California Historical Landmark buildings, structures, sites, or places in California determined to have historical significance

California Historical Landmarks (CHLs) are buildings, structures, sites, or places in the U.S. state of California that have been determined to have statewide historical landmark significance.

California State Route 33 highway in California

State Route 33 is a north–south state highway in the U.S. state of California. It runs north from U.S. Route 101 in Ventura through the Transverse Ranges and the western side of the San Joaquin Valley to Interstate 5 at a point east of Tracy. SR 33 replaced part of U.S. Route 399 in 1964 during the "great renumbering" of routes. In the unincorporated sections of Kern County it is known as the West Side Highway. In addition, the California Legislature designated the entire Kern County portion as the Petroleum Highway in 2004. The southernmost portion in Ventura is a freeway known as the Ojai Freeway, while it is known as the Maricopa Highway from Ojai to Maricopa.

Coalinga gets its first load of Model T cars, about 1914 Caoalinga"T's".jpg
Coalinga gets its first load of Model T cars, about 1914

Before 20th-century diesel locomotives, steam locomotives were used, and powered in the San Joaquin Valley by burning coal mined from the northern foothills of Mount Diablo to the north. The Southern Pacific Railroad Company established the site as a coaling station in 1888, and it was called simply Coaling Station A. Local tradition has it that an official of Southern Pacific made the name more sonorous by adding an a to it. [10] However, it is just as likely that the small railside signs of the day, which often abbreviated names, read "COALINGA" to mean "Coaling A." [Another example is Braner's Cut north of Eureka, whose sign said "BRACUT," which has now become the name of that spot along Highway 101.] The resemblance to Nahuatl (where cōātl = "snake") is accidental.

Diesel locomotive locomotive powered by a diesel engine

A diesel locomotive is a type of railway locomotive in which the prime mover is a diesel engine. Several types of diesel locomotive have been developed, differing mainly in the means by which mechanical power is conveyed to the driving wheels.

Steam locomotive Railway locomotive that produces its pulling power through a steam engine

A steam locomotive is a type of railway locomotive that produces its pulling power through a steam engine. These locomotives are fueled by burning combustible material – usually coal, wood, or oil – to produce steam in a boiler. The steam moves reciprocating pistons which are mechanically connected to the locomotive's main wheels (drivers). Both fuel and water supplies are carried with the locomotive, either on the locomotive itself or in wagons (tenders) pulled behind.

Mount Diablo Mountain in California, USA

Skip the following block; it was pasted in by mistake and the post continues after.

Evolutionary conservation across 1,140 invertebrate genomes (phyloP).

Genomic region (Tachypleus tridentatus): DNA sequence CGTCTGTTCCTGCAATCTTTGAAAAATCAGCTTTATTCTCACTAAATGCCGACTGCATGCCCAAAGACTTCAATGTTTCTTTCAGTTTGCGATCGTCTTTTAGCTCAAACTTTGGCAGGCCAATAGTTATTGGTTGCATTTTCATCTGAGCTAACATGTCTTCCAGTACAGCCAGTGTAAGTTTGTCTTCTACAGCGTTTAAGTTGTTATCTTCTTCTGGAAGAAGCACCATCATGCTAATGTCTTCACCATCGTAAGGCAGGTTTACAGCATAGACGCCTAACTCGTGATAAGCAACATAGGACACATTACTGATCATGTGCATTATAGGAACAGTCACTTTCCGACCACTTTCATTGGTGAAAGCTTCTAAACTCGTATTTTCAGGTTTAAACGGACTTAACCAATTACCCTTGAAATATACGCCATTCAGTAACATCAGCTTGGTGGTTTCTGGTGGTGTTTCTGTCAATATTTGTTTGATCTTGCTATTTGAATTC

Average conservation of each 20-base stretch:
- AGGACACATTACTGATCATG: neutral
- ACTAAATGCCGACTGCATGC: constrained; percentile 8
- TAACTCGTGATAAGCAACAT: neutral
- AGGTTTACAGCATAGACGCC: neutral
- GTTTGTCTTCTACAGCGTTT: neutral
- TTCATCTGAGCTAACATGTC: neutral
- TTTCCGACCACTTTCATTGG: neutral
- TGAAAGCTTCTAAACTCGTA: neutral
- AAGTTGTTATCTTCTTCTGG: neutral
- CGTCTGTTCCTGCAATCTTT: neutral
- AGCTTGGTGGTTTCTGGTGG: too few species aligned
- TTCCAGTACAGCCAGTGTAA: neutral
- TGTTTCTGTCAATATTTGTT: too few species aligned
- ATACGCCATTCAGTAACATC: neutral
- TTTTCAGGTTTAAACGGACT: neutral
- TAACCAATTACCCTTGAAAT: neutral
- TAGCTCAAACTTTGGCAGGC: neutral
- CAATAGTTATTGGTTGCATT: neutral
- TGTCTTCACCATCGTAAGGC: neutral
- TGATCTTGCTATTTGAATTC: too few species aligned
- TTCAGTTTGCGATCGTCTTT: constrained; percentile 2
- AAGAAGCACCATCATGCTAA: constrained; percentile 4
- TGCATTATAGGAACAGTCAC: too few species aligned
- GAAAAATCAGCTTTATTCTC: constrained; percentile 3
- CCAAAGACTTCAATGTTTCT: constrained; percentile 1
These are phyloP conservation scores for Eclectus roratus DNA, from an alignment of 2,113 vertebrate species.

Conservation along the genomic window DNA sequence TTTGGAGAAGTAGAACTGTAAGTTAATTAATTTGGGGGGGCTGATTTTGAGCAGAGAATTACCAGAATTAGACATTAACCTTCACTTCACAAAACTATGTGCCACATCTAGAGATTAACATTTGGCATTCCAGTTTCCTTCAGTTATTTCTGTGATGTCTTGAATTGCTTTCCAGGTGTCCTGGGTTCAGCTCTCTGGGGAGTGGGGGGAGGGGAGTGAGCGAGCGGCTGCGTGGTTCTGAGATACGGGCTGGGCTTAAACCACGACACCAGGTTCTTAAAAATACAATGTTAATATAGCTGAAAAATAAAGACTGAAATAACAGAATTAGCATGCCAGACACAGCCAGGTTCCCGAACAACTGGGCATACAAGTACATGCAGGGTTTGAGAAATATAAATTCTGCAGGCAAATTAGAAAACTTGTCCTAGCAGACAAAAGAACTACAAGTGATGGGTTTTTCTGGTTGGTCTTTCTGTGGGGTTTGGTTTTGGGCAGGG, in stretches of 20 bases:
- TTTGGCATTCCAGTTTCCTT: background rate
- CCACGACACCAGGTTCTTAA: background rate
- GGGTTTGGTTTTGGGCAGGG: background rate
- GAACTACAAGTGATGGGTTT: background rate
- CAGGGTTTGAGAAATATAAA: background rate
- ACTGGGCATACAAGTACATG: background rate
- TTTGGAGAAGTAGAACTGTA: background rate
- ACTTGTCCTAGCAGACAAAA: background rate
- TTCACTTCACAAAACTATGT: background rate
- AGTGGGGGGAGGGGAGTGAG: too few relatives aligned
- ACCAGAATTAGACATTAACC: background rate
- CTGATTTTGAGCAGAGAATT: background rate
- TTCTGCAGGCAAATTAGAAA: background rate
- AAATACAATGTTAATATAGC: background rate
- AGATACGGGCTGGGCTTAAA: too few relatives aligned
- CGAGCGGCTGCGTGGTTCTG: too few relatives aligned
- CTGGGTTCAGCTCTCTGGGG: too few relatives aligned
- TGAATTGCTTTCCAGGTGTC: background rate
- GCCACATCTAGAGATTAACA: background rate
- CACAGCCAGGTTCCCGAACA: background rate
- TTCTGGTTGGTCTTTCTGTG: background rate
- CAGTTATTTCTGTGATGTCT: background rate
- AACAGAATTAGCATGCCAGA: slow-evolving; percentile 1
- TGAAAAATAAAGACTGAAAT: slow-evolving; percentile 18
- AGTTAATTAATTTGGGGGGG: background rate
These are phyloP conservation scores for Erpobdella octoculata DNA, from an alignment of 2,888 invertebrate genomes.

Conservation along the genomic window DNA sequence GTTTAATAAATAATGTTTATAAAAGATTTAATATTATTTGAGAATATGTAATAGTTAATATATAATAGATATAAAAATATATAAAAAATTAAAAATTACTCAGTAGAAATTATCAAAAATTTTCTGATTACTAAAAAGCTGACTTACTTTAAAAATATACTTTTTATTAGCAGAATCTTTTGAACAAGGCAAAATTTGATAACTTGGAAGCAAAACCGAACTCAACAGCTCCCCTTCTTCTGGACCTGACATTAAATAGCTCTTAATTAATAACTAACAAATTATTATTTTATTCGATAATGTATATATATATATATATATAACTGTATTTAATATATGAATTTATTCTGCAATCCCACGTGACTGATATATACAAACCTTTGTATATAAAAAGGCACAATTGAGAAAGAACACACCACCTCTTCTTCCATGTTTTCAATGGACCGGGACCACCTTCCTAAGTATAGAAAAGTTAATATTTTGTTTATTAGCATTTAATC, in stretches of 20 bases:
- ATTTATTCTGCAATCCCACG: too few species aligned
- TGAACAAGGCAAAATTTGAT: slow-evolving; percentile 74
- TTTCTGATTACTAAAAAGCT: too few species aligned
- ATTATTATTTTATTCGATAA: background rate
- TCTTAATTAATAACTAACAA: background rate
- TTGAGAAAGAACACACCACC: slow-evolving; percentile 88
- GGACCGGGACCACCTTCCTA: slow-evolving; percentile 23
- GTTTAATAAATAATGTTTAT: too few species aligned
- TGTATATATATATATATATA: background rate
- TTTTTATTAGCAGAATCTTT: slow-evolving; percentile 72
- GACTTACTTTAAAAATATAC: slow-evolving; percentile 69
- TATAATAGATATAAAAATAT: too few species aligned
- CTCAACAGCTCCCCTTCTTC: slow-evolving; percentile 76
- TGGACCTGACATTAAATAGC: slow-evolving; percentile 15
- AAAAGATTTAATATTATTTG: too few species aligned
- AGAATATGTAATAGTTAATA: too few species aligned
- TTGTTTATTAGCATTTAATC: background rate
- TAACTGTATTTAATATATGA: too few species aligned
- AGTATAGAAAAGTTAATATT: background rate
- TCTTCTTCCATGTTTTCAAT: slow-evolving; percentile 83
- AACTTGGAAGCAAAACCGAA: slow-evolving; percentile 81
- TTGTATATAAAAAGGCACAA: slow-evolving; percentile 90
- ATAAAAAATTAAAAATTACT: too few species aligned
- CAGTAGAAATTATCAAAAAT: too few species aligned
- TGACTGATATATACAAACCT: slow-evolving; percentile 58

Mount Diablo is a mountain of the Diablo Range, in Contra Costa County of the eastern San Francisco Bay Area in Northern California. It is south of Clayton and northeast of Danville.

The first post office was established in 1899. [9] The city was incorporated in 1906. [9]

A municipal corporation is the legal term for a local governing body, including cities, counties, towns, townships, charter townships, villages, and boroughs. The term can also be used to describe municipally owned corporations.

1983 earthquake

State Theater on Elm Avenue, damaged by 1983 earthquake. CAtheater1983.jpg
State Theater on Elm Avenue, damaged by 1983 earthquake.

On May 2, 1983, Coalinga was struck by an earthquake with a moment magnitude of 6.5, which nearly destroyed more than 300 homes and apartment buildings; another 691 buildings suffered major damage, and hundreds more had minor damage. Damage was severe in downtown Coalinga–the eight block commercial district was almost totally destroyed. The shock was felt as far away as Los Angeles and western Nevada, and was followed by a series of aftershocks that caused additional minor damage and some injuries. Only one death was reported of a man who succumbed to a heart attack. [11]

Geography

Coalinga is located 52 miles (84 km) southwest of Fresno, [9] at an elevation of 673 feet (205 m). [7] The topography is generally level, suitable for a number of field crops which do not require large amounts of water.

Geology

Underlying rock formations include the occurrence of Vaqueros sandstone. Surrounding the town in a semicircle from the west, around the north, and to the east are several anticlinal formations containing considerable accumulations of petroleum as the Coalinga Oil Field, from which oil has been withdrawn for more than a hundred years.

The city is located near a particularly active portion of the San Andreas Fault, and earthquakes are frequent.

Climate

Coalinga has a desert climate, with very hot summers and cool winters. Its hardiness zone is 9a. [12] The average annual precipitation is 8.25 in (210 mm), falling mainly from October to May. [13]

Coalinga (1981–2010 Normals)
Climate chart (explanation)
J
F
M
A
M
J
J
A
S
O
N
D
 
 
1.9
 
 
58
36
 
 
1.7
 
 
65
40
 
 
1.5
 
 
71
43
 
 
0.4
 
 
77
47
 
 
0.3
 
 
87
54
 
 
0.1
 
 
94
61
 
 
0
 
 
100
67
 
 
0
 
 
99
65
 
 
0.2
 
 
93
59
 
 
0.4